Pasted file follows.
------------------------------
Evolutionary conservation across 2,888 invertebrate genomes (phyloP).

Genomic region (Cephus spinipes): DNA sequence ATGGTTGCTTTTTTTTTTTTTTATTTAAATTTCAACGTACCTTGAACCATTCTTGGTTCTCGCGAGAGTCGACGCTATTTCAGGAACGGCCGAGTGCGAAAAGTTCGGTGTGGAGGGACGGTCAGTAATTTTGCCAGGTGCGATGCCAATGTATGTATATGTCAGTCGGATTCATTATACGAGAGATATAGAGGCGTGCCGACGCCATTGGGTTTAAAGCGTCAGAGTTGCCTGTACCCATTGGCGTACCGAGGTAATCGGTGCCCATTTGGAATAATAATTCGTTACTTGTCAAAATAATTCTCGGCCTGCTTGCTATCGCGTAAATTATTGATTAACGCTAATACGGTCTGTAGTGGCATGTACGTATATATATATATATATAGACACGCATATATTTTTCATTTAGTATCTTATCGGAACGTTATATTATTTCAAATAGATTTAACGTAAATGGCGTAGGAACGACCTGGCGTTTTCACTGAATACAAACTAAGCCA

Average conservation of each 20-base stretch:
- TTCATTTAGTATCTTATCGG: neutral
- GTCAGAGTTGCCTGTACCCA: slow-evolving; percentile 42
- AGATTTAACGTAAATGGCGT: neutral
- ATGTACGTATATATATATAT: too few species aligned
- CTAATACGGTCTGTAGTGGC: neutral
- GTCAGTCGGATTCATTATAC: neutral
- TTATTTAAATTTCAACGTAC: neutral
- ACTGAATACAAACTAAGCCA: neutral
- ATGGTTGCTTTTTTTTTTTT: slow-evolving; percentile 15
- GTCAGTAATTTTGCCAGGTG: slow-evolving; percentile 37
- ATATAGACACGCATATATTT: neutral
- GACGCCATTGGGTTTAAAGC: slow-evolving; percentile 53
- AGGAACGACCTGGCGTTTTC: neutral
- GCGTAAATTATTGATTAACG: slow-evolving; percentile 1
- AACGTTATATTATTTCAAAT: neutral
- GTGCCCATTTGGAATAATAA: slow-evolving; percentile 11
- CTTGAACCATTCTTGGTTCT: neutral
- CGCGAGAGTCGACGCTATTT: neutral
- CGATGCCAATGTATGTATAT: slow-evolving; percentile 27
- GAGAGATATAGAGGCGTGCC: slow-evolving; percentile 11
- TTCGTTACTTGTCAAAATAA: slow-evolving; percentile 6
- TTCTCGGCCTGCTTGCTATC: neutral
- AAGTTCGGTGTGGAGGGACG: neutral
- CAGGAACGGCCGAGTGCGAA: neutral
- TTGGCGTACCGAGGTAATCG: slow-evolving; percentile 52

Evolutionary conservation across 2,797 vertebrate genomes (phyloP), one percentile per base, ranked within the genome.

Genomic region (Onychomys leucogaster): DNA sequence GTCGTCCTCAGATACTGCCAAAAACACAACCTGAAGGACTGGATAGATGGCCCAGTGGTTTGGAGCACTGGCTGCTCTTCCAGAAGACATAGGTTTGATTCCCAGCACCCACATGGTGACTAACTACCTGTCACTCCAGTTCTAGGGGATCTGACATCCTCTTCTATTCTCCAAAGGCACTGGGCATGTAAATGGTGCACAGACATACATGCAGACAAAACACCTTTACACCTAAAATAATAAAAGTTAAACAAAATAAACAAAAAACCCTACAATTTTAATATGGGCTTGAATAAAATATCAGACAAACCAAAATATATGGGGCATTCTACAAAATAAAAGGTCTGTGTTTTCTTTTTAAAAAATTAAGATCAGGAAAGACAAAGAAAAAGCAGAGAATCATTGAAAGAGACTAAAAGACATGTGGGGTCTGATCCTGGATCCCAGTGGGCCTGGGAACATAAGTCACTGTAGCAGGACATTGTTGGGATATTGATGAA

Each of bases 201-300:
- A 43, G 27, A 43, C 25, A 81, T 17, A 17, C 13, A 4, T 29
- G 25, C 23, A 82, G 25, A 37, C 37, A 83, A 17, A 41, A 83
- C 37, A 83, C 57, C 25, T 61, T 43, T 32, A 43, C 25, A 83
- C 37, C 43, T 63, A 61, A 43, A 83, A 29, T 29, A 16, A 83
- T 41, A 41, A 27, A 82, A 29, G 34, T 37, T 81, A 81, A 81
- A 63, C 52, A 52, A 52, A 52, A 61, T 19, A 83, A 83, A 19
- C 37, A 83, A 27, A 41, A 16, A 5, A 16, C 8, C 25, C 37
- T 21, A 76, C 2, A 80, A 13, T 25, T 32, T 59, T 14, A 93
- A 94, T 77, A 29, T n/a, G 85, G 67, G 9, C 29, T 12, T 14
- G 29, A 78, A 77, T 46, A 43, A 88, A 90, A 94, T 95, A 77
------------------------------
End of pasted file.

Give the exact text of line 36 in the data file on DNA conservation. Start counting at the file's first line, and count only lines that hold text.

- T 41, A 41, A 27, A 82, A 29, G 34, T 37, T 81, A 81, A 81